East of Constantinople, West of Shanghai

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One night at the (Vampire) Circus

Having milked Dracula for all it was worth, in the early ’70s Hammer Films turned their gaze to other vampires and, taking advantage of the more relaxed censorship rules, created what is called the Karnstein Trilogy, very loosely based on Joseph Sheridan Le Fanu Carmilla (that you can find here as a free download in case you missed it).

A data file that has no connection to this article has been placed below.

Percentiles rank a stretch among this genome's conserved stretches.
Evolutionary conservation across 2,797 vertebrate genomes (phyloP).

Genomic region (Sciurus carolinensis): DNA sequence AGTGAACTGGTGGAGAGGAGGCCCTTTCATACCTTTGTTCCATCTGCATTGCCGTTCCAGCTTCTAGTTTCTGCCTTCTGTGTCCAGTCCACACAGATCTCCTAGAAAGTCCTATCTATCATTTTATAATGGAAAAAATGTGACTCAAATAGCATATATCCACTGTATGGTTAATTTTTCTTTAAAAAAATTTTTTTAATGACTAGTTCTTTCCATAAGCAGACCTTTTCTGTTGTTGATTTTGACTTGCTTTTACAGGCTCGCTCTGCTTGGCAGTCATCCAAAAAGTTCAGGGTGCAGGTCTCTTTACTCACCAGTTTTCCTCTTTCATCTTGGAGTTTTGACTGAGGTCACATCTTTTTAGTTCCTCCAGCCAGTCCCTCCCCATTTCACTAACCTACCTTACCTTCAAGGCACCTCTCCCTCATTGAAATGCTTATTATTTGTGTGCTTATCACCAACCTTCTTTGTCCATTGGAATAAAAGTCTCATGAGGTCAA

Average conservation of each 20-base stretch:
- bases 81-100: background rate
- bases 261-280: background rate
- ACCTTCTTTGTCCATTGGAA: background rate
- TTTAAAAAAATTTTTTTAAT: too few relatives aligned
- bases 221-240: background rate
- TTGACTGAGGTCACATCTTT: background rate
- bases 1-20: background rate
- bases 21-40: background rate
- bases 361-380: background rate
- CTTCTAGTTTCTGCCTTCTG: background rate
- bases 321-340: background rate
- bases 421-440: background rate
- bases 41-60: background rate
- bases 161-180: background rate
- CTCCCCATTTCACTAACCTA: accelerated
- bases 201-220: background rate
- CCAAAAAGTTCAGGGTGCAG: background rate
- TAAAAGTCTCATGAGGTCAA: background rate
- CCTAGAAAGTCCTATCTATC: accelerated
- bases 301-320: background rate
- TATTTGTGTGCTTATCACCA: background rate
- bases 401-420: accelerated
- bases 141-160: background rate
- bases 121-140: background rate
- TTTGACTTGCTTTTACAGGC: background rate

The three movies in the cycle are The Vampire Lovers (1970), Lust for a Vampire (1971) and Twins of Evil (1971), and are considered classics – and I will have to write about them sooner or later.
The Karnstein vampires are different from their Transylvanian counterparts, being generally female, much more inclined to nudity and most importantly being able to go about in open daylight.
The Karnstein vampires would make two more appearances in the Hammer Films catalog: once in Captain Kronos, Vampire Hunter, in 1974 and before that, a band of Karnstein vampires in all but name brought madness and death to a small Serbian Village in Vampire Circus (1972).

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